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Album Review: Lane 8 - Reviver

Lane 8 goes as big as he ever has with his new album 'Reviver.'
Lane 8 Reviver cover art

Lane 8 Reviver Cover Art

Lane 8 has built a mini-empire around his slow-evolving melodic house. Nearly a decade on from his first release on Anjunadeep, his albums have continued to shift what he does in small, but noticeable ways. He broke out with his debut LP Rise in 2015 and has slowly added more complexity to his melodies and even a dose of energy with each passing album. He launched a label This Never Happened the following year, which has served as the home for his music and touring structure where phone cameras get covered to keep the attendee in the moment. He has remained quite prolific, releasing an album almost every other year, including 2020’s Brightest Lights. Now today, he returns with another new album Reviver

When Daniel Goldstein aka Lane 8 first announced the album, he indicated that this would be a new a chance to “reinvent himself as a producer” and to “avoid repeating himself.” You can hear that from the outset on “Survive” that leans more into progressive house, but still is quite mellow to link the past and present. The hands go straight up for the next track, the title track, that goes big on the melody and the kick drum drives the song and album forward.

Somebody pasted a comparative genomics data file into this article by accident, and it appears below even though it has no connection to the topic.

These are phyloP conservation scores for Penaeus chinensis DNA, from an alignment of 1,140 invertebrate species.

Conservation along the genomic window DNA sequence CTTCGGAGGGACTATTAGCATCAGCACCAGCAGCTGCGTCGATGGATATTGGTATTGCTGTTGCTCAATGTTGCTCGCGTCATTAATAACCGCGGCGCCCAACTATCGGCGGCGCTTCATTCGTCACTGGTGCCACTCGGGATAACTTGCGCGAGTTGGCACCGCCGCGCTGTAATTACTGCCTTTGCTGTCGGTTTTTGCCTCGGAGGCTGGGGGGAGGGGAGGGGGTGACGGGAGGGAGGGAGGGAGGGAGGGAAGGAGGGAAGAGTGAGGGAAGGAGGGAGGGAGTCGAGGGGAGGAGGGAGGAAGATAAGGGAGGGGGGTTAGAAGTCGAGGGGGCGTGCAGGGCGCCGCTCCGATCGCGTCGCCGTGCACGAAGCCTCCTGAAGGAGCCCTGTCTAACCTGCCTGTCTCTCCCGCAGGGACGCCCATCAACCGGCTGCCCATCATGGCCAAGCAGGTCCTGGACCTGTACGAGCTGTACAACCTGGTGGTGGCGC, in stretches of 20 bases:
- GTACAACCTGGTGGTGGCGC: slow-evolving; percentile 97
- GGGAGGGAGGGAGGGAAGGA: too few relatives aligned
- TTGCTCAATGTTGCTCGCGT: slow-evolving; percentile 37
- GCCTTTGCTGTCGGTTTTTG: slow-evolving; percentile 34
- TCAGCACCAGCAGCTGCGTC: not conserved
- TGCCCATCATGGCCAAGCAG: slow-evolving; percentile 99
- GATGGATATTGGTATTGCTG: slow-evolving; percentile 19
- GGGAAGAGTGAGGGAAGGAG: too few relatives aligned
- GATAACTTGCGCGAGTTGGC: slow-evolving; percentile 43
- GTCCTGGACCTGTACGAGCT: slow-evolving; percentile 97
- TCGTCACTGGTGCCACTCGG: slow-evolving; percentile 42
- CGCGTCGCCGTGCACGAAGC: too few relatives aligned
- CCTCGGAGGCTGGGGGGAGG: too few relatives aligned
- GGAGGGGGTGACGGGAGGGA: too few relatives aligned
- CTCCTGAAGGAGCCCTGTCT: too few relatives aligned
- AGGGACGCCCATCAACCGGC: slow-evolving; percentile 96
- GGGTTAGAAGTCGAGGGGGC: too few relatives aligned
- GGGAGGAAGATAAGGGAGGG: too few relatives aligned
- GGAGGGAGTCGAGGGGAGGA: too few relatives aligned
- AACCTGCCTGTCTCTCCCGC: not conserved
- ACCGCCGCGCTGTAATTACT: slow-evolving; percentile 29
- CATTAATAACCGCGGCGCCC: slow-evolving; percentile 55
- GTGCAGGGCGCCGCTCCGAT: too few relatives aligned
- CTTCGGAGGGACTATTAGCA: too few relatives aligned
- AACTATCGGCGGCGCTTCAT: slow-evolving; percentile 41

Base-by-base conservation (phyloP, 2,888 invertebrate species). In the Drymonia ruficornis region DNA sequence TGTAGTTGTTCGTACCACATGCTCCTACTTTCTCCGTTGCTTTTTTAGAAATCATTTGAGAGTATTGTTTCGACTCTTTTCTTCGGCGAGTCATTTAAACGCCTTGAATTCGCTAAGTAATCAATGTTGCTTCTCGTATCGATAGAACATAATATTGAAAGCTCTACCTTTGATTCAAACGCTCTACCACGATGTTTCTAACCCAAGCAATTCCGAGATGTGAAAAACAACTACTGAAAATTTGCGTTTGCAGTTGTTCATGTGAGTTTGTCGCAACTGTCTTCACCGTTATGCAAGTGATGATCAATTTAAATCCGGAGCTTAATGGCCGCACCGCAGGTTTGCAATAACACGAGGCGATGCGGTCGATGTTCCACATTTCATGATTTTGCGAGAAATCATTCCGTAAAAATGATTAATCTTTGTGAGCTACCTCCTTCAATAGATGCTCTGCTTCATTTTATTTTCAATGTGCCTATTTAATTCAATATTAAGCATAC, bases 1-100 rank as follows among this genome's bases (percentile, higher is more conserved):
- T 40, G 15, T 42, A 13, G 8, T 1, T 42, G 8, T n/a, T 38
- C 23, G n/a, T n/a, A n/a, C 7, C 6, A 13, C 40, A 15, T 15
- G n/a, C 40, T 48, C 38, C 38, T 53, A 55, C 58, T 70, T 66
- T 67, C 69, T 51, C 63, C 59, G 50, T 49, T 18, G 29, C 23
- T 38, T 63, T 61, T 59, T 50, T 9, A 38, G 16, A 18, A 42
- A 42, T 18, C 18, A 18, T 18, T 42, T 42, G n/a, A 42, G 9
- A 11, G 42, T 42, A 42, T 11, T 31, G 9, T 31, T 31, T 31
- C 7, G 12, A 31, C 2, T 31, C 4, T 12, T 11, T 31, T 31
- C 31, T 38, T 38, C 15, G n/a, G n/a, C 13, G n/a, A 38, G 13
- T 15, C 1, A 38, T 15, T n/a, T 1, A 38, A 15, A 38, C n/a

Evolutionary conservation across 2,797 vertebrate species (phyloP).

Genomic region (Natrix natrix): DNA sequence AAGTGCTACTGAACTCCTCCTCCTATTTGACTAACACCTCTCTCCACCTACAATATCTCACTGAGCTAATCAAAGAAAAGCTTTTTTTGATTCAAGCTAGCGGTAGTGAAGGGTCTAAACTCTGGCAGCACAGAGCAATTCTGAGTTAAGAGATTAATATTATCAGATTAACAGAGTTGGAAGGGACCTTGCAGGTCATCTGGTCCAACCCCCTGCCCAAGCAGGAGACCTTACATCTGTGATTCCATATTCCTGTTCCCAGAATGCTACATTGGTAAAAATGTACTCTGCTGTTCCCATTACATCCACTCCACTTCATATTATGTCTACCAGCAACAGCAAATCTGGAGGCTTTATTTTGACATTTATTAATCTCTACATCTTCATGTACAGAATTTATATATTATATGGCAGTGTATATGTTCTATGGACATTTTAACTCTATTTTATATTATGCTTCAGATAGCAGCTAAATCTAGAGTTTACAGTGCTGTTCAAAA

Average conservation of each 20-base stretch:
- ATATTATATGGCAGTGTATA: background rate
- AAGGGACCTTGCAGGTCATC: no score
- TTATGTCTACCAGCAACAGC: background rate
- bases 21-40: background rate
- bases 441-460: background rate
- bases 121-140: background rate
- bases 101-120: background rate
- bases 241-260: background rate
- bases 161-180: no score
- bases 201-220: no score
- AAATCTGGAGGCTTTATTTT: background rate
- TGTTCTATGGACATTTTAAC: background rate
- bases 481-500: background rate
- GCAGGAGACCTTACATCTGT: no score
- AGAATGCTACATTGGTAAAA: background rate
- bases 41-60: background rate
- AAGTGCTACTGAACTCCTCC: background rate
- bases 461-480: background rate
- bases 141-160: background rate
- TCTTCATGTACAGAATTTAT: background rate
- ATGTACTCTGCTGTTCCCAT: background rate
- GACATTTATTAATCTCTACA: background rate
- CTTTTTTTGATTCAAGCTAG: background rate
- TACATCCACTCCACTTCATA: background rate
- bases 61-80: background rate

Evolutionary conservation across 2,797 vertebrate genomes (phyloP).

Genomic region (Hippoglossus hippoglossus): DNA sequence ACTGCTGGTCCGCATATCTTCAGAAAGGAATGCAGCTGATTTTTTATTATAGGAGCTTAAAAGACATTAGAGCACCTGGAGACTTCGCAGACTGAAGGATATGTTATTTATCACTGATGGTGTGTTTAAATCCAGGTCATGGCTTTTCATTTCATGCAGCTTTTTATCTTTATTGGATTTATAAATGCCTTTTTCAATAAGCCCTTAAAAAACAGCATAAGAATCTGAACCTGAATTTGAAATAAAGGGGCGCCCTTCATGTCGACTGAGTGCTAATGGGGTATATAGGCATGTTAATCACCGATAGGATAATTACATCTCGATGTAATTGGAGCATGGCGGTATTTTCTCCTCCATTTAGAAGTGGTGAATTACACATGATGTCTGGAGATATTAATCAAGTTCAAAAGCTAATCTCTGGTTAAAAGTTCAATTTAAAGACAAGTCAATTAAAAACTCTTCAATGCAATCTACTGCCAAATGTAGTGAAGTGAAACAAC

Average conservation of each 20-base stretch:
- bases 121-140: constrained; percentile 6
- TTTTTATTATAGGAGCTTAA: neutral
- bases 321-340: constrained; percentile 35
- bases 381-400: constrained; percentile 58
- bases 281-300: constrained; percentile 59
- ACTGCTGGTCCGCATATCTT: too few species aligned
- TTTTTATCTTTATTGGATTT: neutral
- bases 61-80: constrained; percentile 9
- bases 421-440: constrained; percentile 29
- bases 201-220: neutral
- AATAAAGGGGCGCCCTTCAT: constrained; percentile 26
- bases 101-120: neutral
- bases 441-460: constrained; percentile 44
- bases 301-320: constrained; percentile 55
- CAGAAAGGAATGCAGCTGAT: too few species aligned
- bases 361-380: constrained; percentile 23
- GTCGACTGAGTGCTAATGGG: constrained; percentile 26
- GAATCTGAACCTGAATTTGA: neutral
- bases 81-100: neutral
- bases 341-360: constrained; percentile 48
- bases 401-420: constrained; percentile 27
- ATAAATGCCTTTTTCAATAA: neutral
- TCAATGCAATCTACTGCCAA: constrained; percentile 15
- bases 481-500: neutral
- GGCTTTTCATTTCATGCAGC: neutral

Lane 8, in the same note referenced earlier, says that this is the “most dancefloor focused album yet.” He was able to road test some of the songs towards the end of 2021 and that affirmed to him, this was the way. The vocal tracks can give the dancefloor something to work with, but it is often the instrumental ones that drive the feeling of this being better live. “Watermelon Wormhole” is a distant and deeper progressive cut, but other songs like “Reviver,” “Illuminate” and “Nuclear Lethargy” all bring some no-nonsense dancefloor energy.

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Lane 8 brings back previous collaborators Arctic Lake, Solomon Grey, Emmit Fenn and POLIÇA’s Channy Leaneagh to help give the album a little more character and emotion. “All I Want” relies on the gentle vocals from Arctic Lake to start and then kicks into high gear with booming synths at the end. “Red Lights” is a short break from the wall of synths in the middle with Fenn’s deep voice guiding it along.

Things start to settle down towards the end of the LP with “Trampoline Counting Stars,” the closest to an ambient interlude on this album. “Automatic” has the characteristics of some previous vocal tracks, but the explosion at the end is much more subdued. The finale "I'll Wait" featuring Channy Leaneagh brings Reviver full circle with a blend of energy and calm captured by skittering drums and high-pitched synths.

As he intended, Goldstein evolved and put out an album that is indeed more dancefloor focused, but still doesn’t diverge too much from his past music. There are bigger peak time moments with a shift towards progressive house, but that makes the valleys mean much more.

Get your copy of the LP here.

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